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BizReport : Research archives : October 19, 2007

Website usability slips for U.K. high street brands

Over half of the U.K.’s major high street brands are offering a poorer standard of online customer service, found usability consultancy Webcredible.

by Helen Leggatt

webcredible%20logo.jpgWhen it comes to usability, including searching, product display pages, browsing and navigation, 55 percent of the U.K.'s high street brands have performed worse over the last year than they did the year before.

Marks & Spencer and John Lewis both dropped in usability. Marks and Spencer dropped from 81 out of 100 last year, to just 55 this year, while John Lewis dropped 9 points to 62, found Webcredible's report titled "The Online High Street".

“High street retail sales growth is at its slowest rate since 1947, however, demand for internet shopping is at an all time high,” said Trenton Moss of Webcredible. “You'd think that retailers would be investing in developing and improving the customer experience that they offer online, however a surprising trend this year shows that the quality of user experience is significantly down among last year's high fliers.”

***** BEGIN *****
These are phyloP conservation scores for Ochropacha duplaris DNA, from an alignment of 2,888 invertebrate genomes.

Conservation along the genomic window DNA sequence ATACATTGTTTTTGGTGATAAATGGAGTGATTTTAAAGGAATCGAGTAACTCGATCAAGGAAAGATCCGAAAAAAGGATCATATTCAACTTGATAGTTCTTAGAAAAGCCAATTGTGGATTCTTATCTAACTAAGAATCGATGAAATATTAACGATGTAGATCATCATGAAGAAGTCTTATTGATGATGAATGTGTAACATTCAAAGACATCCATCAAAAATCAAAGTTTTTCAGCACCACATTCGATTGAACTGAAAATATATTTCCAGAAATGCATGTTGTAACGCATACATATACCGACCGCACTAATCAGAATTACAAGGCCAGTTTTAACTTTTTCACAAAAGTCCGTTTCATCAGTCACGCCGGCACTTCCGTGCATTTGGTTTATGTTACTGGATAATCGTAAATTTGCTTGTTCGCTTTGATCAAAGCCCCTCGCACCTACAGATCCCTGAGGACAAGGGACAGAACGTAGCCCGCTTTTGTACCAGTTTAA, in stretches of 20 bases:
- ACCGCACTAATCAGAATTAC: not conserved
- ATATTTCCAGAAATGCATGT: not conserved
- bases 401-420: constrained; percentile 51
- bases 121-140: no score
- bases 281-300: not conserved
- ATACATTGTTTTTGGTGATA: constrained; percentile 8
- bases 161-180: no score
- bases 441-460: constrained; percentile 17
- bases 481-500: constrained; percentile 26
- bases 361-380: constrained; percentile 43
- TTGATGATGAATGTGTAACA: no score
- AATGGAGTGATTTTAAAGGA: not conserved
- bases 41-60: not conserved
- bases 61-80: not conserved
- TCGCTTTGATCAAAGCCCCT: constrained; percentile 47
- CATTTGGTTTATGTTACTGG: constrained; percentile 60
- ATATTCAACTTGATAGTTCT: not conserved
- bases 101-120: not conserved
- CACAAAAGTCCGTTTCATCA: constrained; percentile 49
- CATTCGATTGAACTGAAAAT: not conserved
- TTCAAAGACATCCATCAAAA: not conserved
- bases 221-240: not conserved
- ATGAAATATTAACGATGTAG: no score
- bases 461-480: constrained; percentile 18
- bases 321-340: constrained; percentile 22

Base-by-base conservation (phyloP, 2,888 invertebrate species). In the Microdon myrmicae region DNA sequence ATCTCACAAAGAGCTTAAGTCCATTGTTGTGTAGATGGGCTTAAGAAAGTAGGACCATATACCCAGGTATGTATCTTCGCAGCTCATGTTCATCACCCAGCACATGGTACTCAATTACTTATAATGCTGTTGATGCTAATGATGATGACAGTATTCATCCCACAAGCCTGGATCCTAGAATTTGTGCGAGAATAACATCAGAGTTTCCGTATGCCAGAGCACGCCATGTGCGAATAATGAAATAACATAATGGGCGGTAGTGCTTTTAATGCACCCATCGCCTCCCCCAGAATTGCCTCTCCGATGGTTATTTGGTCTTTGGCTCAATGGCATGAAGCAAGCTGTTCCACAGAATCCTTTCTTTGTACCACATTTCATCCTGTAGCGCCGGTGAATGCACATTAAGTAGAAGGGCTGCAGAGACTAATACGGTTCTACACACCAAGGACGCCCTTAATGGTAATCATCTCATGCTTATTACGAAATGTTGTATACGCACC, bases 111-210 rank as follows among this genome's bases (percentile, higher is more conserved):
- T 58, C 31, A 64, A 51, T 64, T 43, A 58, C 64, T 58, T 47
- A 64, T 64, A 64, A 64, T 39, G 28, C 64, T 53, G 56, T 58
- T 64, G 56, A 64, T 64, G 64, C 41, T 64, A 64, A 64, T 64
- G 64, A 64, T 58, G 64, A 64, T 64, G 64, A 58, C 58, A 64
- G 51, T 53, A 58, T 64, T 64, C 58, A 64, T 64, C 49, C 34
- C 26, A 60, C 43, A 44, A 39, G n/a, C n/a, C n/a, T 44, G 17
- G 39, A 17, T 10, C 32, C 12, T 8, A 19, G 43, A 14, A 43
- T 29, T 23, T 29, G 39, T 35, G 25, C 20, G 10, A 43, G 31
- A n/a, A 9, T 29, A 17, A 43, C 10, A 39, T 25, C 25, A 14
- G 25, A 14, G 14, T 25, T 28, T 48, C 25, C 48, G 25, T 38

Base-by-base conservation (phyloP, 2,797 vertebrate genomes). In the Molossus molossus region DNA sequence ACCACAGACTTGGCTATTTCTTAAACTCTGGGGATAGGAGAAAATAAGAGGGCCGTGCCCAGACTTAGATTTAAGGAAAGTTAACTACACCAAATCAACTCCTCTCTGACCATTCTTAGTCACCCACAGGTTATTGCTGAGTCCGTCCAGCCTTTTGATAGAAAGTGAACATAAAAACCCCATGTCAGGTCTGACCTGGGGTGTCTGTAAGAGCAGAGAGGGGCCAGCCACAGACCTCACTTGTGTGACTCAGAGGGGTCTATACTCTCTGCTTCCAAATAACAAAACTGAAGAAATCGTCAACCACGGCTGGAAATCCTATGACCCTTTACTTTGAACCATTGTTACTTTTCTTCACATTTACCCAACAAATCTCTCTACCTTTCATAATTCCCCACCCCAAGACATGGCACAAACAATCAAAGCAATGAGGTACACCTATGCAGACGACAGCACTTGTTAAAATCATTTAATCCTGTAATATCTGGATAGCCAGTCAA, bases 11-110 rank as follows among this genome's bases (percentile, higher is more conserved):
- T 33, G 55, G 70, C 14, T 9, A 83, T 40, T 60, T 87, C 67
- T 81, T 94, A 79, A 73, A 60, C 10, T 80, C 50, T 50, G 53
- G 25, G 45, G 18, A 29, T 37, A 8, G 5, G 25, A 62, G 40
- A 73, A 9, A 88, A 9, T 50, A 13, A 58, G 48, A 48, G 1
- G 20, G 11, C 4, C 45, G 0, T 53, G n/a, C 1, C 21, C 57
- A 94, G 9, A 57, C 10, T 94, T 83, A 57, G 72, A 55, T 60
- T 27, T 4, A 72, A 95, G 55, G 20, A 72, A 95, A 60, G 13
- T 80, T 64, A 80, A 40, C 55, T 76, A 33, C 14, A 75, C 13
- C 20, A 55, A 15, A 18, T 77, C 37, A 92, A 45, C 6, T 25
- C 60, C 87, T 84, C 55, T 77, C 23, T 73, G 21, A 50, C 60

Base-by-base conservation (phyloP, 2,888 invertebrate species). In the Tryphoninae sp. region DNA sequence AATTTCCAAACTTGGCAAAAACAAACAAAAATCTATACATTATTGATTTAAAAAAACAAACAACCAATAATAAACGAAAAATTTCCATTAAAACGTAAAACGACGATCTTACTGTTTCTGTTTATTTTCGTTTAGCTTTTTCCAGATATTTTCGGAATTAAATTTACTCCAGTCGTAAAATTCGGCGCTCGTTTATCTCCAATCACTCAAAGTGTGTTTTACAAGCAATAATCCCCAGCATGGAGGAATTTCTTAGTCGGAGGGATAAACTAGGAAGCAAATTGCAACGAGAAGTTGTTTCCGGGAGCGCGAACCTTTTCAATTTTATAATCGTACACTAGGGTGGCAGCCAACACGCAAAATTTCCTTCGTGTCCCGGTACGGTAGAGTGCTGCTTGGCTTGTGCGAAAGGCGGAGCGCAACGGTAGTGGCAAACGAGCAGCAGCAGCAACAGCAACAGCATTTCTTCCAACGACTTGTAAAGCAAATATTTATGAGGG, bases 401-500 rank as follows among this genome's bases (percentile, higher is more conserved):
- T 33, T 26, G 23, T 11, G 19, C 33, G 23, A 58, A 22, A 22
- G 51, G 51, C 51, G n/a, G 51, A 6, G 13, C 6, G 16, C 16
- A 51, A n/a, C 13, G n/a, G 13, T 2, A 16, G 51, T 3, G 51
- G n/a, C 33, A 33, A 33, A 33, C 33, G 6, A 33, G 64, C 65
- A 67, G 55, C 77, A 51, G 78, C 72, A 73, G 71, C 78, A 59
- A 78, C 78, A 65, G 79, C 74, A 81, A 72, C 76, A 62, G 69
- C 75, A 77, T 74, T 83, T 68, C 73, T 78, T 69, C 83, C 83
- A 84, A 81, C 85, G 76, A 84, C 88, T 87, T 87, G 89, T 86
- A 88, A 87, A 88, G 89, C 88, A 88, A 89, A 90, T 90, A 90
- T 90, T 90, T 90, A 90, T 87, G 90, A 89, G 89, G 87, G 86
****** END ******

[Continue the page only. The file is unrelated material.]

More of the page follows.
The top performing retailers were HMV in first place and Game, which rose 17 places on last year, in 2nd.

The most common problems found by the study were:

- Poor product descriptions and enlargeable images
- No upfront notification of delivery costs before checkout
- No customer support during checkout in case errors occur
- Unobvious “add to basket” button
- Customers not given sufficient help in choosing products
- Lack of, or poor, product filters and sorting options

Tags: customer support, high street brands, U.K., usability

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